As a long-time land use attorney, I know first hand that homeowners associations (also known as HOAs) can be very restrictive when it comes to any installations on the exterior of your house. From basketball hoops to clotheslines, many associations prohibit items that they say will diminish property values in the neighborhood.
Perhaps not surprisingly solar panels may be restricted in a homeowners association. Like satellite dishes and antennas, the aesthetic impact is the primary reason for HOAs’ prohibition of solar installations. But trust me – you can find a way to have your solar and your neighborly relations too.
Know that, generally speaking, the CCRs (covenants conditions and restrictions) governing your neighborhood are like another layer of laws. When you purchase a home in the neighborhood, you enter a contract agreeing to abide by the rules and regulations (tip: don’t buy a house in an area that has overly restrictive CCRs). Still, the HOA rules must be fair and fairly enforced. Not only that, but they must abide by state and federal laws.
In California, for example, you can support your request for solar panels to an HOA board of directors with citations to the following laws:
- The Solar Rights Act of 1978: No one is allowed to prohibit or restrict the installation or use of a solar energy system. In addition, no one, other than a public entity, is allowed to “willfully avoid or [delay]” the installation of a solar energy system. If you run afoul of these requirements, you may face a fine.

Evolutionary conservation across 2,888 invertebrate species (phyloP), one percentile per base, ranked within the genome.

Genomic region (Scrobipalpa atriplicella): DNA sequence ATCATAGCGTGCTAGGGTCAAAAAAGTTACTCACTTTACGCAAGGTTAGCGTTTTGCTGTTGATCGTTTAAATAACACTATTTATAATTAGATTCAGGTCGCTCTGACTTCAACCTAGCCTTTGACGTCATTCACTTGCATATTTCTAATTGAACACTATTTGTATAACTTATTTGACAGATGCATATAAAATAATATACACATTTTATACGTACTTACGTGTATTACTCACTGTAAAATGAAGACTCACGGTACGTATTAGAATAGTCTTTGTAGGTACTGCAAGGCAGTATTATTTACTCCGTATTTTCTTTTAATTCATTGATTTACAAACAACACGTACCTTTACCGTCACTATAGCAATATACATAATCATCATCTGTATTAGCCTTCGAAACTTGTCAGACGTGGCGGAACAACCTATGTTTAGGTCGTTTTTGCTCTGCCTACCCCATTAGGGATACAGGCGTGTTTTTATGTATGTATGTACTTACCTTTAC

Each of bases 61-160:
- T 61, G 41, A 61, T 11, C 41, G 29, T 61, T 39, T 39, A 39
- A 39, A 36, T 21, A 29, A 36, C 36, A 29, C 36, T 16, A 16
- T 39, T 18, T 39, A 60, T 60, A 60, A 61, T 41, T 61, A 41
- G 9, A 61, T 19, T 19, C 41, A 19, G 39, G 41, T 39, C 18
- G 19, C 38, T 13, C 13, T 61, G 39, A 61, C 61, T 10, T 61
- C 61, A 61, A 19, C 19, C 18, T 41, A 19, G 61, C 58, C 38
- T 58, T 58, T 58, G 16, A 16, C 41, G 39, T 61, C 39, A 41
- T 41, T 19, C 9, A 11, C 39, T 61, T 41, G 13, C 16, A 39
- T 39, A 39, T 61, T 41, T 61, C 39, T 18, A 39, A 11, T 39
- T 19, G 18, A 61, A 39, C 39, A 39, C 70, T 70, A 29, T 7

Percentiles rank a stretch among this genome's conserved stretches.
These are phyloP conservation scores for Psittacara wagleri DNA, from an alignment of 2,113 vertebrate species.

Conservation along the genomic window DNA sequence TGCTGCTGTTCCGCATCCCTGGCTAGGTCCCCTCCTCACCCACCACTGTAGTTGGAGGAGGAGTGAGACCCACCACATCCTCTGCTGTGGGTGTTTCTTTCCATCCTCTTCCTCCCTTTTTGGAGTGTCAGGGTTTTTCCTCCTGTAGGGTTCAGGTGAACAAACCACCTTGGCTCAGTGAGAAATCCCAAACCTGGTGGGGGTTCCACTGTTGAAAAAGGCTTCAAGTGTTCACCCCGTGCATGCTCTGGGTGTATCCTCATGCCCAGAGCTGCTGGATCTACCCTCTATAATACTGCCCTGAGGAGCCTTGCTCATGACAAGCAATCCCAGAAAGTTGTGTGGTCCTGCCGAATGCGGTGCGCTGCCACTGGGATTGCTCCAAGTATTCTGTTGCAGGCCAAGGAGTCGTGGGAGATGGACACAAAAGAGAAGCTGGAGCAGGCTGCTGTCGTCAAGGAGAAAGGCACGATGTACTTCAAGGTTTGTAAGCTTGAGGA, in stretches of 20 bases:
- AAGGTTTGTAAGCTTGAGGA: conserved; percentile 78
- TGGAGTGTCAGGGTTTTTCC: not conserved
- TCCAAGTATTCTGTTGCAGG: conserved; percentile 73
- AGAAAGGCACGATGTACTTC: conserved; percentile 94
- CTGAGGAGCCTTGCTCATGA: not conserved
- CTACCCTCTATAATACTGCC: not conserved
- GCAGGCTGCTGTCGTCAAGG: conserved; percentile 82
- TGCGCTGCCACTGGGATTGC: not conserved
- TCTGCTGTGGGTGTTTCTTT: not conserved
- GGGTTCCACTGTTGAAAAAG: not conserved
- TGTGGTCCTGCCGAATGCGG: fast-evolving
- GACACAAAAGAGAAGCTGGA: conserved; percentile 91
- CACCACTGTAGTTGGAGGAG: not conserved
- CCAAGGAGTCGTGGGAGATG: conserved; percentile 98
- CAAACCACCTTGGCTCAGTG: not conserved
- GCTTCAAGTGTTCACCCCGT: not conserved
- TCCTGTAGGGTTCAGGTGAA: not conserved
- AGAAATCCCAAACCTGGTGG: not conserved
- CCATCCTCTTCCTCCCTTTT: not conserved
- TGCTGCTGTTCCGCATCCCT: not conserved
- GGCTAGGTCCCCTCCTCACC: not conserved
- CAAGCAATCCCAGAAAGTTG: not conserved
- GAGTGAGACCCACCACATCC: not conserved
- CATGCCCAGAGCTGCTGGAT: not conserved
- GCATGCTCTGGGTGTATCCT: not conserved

- Section 714 of California Civil Code: Municipalities and HOAs only may restrict a solar energy system if the restrictions don’t result in a cost increase of more than $2,000 or decrease its efficiency/performance by more than 20%.
Knowing that asking for HOA approval of your solar panels is a delicate, political issue, consider these tips.
1. Be upfront with your adjoining neighbors before you even start your application. Invite them over to review the plans and make them your allies… or at least diffuse potential issues before they start.
2. Remember that you are the applicant – not your solar contractor. The people in your community will be living next to you, and will want to hear your side of why you are proposing to install solar panels.
3. Carefully prepare your application with photographs of similar installations done by your contractor and include assurances regarding potential aesthetic impact.
4. Demonstrate why you want to go solar with detailed information about cost savings and positive impacts to the environment.
5. Rally support among other neighbors in your community and ask them to either sign a petition, write a letter or attend a public hearing on your behalf. There is strength in numbers!
6. If all else fails, consider hiring an attorney to review your CCRs, your proposal and help you prepare an appeal. Best bet, to get legal representation on your side as you prepare the original application!